Across Continents

Ken's Blog

Cycling Full Circle

June 17th, 2012

“The world is a beautiful place and the people therein. That’s not to say there is no dissatisfaction, frustration, helplessness, ugliness, sadness, sorrow. It is that, despite these, the instinctive desire of most people to demonstrate kindness to one another flows as living water and their underlying goodness shines as a light in the world” Astrid Domingo Molyneux

Sensual brutality of Bombay. I’d not been there, but it was how I imagined it might be. Vaguely aware of the occasional jolt of the bus as I grasped the imagery of a country I’d not known. Demeaning, desperate squalor. Vibrant colours of women’s saris. Honest writing, the odd rough edge lending Astrid’s story of her two year ride around the world conviction often lacking in more anodyne accounts. It felt personal. I looked up. Few more pages I hoped before I’d need to alight.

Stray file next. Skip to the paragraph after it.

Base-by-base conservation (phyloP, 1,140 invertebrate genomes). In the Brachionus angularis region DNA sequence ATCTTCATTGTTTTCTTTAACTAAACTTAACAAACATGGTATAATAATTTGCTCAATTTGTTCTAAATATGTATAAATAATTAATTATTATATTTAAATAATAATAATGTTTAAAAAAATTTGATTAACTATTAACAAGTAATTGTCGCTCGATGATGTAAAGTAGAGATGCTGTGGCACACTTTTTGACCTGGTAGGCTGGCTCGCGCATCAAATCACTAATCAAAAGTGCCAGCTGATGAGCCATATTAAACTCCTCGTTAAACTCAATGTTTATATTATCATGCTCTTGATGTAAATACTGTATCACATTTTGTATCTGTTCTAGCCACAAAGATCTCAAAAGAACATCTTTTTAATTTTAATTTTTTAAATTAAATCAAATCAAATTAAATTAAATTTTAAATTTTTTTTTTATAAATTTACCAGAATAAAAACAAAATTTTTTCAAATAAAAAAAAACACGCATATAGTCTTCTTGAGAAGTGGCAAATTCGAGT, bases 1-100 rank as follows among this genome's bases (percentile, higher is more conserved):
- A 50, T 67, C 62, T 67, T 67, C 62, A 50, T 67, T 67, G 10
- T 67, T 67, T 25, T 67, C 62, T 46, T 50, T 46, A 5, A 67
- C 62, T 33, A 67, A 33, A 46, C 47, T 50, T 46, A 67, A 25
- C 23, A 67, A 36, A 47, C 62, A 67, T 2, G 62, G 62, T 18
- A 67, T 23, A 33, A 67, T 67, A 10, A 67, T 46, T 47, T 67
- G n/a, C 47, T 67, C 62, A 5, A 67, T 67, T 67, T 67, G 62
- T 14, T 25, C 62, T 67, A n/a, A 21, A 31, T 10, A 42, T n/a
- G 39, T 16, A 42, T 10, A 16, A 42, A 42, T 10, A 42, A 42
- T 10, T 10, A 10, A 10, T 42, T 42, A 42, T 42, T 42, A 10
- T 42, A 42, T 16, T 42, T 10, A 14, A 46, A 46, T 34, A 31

I’d read in haste because I wanted as much to get a measure of the author as of the places she’d passed through, the people she’d encountered. Drawing in part on the sections of her journey we’d shared, albeit a few years apart, and an all too brief conversation a few days earlier. Intrigued by a narrative in the present tense, as if riding with her, an unusual, but effective, literary device. As individualistic, and engaging, as her insistence at sailing between continents rather than succumbing to the swift brutality of air travel. A rather graceful solution and one I was quite envious of. Shades of the old Empire.

Descriptions of her departure towards France, coming to terms with the sheer enormity of the journey, held a strong resonance. Romantic. Meandering along the Kennet & Avon canal towpath, pedalling towards Poole. Partaking of perfect scrambled eggs, porridge oozing with darkly-melting muscovado sugar, richly-brewed coffee. The rationale for her choice of route, its elegant simplicity, discarding entire continents for what might, to some, seem superficial reasons, nevertheless making absolute sense to me. Greater rigour would do little to contain the journey within the bounds of the possible. I’d have done the same. And did.